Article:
The visceral thrill of being stalked by Jason never dulls. Seeing the terror on your character’s face as they run from a lumbering Jason is consistently nightmarish, and if you have a particularly funny gamer behind the killer, they may calmly explain that he’s just gotta do what he’s gotta do, so stay still.
The immersion wouldn’t work so well if not by the loving design throughout. Audiophiles will love how footsteps crunch through the woods, amplifying your fear. Harry Manfredini, the composer of the original Friday the 13th film, returned to put the finishing touches on the whole, terrifying package. The creepy strings of the classic soundtrack swell as Jason nears, giving an audio clue as to when you need to hide, and the disconcerting piano keys tinkle as you’re temporarily safe, desperately searching through closets and drawers for anything that can aid your survival.
The actual gameplay isn’t as simple as it seems, although the game is easy to pick up and play. The game, thus far, seems well-balanced and novel. Sticking together reduces fear, which affects your HUD, as does keeping on your flashlight, but the more noise you make and light you shine, the easier Jason can find you. Communication is key, but this is an ’80s horror movie come to life. You’ll trip over a wayward branch at a random time, your character will freak out, and hilarity will ensue along the way.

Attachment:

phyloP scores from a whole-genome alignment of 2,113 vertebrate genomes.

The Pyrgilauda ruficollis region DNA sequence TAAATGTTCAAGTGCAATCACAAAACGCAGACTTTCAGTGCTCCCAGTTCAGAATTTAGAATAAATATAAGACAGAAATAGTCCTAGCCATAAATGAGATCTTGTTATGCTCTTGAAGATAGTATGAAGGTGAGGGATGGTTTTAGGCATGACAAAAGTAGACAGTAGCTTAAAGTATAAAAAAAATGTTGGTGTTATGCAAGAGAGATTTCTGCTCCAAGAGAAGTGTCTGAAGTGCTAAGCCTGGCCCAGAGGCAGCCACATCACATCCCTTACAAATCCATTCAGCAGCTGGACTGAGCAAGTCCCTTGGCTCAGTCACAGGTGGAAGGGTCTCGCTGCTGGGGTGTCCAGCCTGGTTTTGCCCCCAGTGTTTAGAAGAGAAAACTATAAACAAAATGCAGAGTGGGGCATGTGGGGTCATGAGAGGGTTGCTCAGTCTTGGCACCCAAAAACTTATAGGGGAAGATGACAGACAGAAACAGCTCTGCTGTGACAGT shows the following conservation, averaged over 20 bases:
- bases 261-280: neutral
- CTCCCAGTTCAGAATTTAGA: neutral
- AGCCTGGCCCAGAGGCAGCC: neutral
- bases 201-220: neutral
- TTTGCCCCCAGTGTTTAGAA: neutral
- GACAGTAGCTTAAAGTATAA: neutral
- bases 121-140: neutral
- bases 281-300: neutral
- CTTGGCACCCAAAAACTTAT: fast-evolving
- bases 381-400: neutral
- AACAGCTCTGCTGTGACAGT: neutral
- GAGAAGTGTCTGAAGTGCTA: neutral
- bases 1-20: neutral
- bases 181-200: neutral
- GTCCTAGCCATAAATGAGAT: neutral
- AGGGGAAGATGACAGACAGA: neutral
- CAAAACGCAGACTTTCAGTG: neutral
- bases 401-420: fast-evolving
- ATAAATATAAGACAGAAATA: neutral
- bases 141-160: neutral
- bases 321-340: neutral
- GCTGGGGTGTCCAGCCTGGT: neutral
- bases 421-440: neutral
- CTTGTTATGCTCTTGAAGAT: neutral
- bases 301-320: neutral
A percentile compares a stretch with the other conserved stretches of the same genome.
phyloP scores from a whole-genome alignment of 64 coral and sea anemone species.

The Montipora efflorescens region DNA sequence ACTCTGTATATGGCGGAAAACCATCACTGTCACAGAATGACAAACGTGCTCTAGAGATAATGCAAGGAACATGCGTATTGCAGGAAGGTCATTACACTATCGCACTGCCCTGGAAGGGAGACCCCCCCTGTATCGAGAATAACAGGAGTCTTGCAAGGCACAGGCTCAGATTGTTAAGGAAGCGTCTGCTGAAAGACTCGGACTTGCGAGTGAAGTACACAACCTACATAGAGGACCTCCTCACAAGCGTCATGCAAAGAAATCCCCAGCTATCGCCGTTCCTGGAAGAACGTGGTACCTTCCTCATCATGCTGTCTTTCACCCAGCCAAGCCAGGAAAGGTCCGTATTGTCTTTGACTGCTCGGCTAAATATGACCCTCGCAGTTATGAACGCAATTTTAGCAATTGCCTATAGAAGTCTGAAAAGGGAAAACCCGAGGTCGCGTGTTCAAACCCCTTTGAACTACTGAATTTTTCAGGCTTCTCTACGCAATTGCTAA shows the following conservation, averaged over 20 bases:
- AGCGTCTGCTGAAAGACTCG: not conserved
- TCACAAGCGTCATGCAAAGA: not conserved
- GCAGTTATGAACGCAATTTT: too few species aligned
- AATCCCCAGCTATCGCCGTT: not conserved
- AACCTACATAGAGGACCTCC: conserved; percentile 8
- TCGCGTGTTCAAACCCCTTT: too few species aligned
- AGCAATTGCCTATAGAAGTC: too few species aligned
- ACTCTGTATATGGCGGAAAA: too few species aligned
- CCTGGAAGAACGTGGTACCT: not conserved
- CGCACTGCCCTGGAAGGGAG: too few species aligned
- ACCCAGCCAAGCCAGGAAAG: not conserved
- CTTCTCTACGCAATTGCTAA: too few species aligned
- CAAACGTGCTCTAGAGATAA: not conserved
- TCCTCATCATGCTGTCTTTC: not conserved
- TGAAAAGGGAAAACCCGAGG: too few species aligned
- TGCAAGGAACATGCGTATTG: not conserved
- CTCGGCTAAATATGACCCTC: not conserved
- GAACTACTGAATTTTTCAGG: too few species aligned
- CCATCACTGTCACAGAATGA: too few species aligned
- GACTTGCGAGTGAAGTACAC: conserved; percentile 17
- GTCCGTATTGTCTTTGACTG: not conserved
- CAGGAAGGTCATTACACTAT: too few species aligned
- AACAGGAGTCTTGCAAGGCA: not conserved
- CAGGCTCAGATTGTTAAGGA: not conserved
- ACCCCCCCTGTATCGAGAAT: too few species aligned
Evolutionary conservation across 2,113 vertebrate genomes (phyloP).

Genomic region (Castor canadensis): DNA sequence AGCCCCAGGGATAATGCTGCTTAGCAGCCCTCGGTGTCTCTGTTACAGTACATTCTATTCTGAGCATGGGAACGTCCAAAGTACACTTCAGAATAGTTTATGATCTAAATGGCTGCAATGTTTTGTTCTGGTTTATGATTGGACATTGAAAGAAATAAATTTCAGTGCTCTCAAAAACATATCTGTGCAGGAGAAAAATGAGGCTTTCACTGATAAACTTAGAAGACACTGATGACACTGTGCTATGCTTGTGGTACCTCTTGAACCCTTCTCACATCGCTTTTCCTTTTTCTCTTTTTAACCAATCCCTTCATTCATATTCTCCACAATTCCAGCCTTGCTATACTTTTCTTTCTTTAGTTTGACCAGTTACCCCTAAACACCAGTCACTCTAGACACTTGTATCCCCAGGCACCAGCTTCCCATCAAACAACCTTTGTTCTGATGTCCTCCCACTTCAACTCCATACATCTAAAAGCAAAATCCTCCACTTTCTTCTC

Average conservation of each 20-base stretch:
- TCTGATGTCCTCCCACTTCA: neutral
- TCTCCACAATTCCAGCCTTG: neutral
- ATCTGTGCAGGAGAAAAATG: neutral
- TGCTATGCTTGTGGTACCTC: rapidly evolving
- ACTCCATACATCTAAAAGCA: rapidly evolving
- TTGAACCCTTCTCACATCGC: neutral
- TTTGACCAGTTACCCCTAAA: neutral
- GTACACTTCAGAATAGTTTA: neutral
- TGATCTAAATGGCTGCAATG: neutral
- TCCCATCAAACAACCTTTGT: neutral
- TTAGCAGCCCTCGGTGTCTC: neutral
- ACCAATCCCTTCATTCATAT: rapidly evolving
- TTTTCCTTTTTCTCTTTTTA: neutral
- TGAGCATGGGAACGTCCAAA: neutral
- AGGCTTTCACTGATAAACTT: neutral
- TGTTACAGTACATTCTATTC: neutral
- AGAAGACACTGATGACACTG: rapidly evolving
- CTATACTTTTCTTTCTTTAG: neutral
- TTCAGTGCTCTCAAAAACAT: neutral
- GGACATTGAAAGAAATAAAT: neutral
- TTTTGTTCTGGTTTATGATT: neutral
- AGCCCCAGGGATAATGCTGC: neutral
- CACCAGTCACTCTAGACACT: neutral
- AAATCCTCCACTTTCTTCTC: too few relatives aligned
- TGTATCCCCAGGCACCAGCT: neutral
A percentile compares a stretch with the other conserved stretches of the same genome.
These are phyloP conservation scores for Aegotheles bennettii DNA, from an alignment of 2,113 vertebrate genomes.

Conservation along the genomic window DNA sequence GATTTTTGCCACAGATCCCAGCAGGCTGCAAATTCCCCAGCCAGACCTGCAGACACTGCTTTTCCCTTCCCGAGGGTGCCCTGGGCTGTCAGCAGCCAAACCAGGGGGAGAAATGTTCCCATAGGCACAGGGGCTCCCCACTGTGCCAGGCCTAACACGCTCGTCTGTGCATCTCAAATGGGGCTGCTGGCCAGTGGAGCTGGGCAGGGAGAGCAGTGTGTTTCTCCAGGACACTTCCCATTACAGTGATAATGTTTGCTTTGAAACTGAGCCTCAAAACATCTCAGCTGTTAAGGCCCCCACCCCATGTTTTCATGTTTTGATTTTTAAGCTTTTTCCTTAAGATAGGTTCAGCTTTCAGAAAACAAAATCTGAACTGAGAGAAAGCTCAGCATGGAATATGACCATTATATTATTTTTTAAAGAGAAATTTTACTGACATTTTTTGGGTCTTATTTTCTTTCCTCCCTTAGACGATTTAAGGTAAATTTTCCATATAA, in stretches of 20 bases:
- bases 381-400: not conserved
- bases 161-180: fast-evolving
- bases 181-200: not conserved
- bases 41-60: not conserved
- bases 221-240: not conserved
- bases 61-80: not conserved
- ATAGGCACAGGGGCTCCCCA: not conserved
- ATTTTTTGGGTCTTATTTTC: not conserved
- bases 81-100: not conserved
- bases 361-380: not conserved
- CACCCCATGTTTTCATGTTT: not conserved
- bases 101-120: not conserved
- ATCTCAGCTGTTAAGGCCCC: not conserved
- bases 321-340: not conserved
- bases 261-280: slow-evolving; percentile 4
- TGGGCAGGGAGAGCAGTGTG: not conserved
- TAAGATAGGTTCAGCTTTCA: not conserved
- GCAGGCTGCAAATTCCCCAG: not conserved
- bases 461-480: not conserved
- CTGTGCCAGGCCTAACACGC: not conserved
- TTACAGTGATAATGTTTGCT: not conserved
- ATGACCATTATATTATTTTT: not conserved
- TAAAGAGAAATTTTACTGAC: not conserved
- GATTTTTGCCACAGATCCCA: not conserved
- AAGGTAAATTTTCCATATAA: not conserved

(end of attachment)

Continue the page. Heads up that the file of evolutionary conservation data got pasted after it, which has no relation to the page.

Even if you die, the ability to switch multiple camera angles and manipulate the POV makes watching the chase a blast. No matter what, it always feels like a horror movie. Beyond some clipping issues and bug fixes, the only glaring issue with the game is one that plagues any elimination-style game — you have to wait 15 minutes sometimes before getting back in the game. Watching the madness play out makes up for it sometimes, but many gamers will find themselves checking their phones or walking the dog a few times and hour.